Previous Challenge Entry (Level 3 - Advanced)
Topic: DULL (05/12/17)
TITLE: The Kindest Actions are the Most Profound
By JC Hummel
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She had that feeling in her stomach again, it was a strange achiness that always came when she was sad or when mom and dad fought with grandpa and uncle. Sheila and her parents had moved in with her maternal grandfather and great uncle a few months ago, after her father lost his job at the paper mill. She didn't understand why the people she loved most in the world were being so hateful to one another, and hearing her father say bad things about grandpa made her want to cry.
Even when they weren't fighting Sheila was aware of the silent hostility that hung in the air. It reminded her of the ominous calm before a summer storm, when no matter how ready you are to hear that first low moan of thunder, it always catches you off guard.
Now that school was over her days were spent at home, and as an only child with no friends, there wasn't not much to do. When she tried to speak to Dad he usually ignored her or told her to go away. Her mother was always busy and never spent any time with her. Today Sheila felt lonelier than usual, and decided to go upstairs to her room and wait for her mother. As she passed the bathroom she saw her great uncle standing by the sink splashing water on his face. He was wearing his undershirt and black trousers held up with braces.
“What are you doing uncle?”
“Can I watch you?”
“That’ll be fine, once you don’t get in the way.”
Even though the safety razor had been invented more than twenty years before, he still used a straight edge blade. She liked uncle Phil; he was kind and gentle just like grandpa.
She sidestepped into the tiny room squeezing past and lifting herself on the side of the old clawfoot bathtub. He stood with his back to her by the white porcelain sink. Then he attached the black leather stope to the cabinet.
“Why are you doing that Uncle?” she asked him confused.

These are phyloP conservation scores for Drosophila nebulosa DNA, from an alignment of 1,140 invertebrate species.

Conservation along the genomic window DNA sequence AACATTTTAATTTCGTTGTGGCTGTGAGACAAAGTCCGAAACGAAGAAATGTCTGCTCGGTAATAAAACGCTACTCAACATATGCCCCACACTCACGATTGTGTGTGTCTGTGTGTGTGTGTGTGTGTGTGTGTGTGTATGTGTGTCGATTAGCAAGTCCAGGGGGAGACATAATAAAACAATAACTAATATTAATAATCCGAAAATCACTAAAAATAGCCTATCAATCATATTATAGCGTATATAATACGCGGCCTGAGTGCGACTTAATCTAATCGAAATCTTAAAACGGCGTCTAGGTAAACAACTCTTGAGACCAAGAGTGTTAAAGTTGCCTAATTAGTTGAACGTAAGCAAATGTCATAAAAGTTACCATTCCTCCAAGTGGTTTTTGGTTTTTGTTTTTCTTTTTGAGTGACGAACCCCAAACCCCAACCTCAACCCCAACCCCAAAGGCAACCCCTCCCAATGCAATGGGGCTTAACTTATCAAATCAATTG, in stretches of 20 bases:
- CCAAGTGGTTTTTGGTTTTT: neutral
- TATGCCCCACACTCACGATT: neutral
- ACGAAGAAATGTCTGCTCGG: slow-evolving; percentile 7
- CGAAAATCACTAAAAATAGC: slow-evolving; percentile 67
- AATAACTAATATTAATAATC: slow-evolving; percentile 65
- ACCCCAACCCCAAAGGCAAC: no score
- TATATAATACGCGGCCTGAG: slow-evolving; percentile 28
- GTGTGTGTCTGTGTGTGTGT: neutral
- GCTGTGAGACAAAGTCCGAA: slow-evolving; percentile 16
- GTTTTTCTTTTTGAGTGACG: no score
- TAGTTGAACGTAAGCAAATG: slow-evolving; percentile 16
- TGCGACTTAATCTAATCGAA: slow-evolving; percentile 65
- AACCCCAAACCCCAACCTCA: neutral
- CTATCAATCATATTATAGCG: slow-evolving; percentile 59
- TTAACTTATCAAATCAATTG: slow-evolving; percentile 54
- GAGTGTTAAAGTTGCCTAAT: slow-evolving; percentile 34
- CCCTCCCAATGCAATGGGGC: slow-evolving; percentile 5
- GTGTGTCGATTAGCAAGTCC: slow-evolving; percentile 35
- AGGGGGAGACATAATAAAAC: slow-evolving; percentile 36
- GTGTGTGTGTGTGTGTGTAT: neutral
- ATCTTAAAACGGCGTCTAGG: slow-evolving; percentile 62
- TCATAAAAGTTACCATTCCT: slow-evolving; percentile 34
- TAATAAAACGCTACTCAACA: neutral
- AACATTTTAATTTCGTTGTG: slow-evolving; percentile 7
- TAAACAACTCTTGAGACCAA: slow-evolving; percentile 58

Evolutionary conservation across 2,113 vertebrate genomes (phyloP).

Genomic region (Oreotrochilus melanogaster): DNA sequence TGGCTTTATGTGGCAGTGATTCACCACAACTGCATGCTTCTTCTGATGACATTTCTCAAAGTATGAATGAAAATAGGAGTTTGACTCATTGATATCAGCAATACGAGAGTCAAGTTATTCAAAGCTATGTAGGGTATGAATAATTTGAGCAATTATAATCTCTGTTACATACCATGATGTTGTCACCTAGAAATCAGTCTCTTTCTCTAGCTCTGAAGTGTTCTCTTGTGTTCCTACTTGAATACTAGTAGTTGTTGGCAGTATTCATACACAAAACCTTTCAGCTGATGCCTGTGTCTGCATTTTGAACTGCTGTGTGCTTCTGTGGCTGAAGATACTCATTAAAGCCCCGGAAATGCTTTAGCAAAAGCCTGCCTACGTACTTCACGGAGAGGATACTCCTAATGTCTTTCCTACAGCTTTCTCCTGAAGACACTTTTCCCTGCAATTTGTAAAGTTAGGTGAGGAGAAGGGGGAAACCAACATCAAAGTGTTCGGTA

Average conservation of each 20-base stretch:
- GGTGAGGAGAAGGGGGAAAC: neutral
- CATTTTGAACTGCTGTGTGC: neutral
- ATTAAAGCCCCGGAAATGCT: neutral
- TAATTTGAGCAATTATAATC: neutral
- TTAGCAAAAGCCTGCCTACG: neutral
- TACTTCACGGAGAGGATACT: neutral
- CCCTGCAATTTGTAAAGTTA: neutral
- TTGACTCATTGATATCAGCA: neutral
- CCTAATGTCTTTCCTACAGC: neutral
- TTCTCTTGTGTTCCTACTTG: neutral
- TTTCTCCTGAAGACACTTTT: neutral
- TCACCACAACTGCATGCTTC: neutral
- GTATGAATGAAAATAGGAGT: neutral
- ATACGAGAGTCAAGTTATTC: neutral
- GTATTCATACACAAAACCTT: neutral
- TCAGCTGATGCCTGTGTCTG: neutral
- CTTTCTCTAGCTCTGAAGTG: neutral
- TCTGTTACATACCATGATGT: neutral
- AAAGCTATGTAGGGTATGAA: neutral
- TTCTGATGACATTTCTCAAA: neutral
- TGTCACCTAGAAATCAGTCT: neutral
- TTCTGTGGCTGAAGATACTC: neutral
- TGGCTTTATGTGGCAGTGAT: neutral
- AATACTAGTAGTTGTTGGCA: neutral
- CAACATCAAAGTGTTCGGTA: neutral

“The blade is dull.”
“Dull? What does that mean?”
“It’s blunt, needs to be sharpened,” and he gently slid the blade back and forth against the leather. Then he rinsed his shaving brush and dipped it in the white ceramic bowl that held his shaving soap. He lathered his brush and in circles put in on his silver whiskers.
She leaned slightly to the left with her head cocked trying to look past him and into the mirror to see his reflection. She thought it funny that he had white cream all over his face and she put her hands up to her mouth and started to giggle.
He turned around and said gently, “You need to be quiet now. No noise while I’m shaving.” “Okay uncle. I’ll be as quiet as a mouse,” she said in a serious tone and tried to breathe quietly even holding her breath here and there so not to disturb him. She watched with fascination as he maneuvered the blade while it made a gritty, scrapping noise. It was a little scary to see him put the sharp shiny object up to his cheek.
“Sheila,” she heard her mother call from downstairs. “Where did you get to?”
Uncle turned to the little girl. “You better go now, or she’ll be mad.”
She scooted off the side of the tub and went to the hallway. She realized that the achiness in her tummy was gone. She stopped and turned around, “I love you Uncle.”
“I love you too, sweetie.”
“Sheila.” If I have to come …
“Coming, Mom.” and she ran down the stairs.
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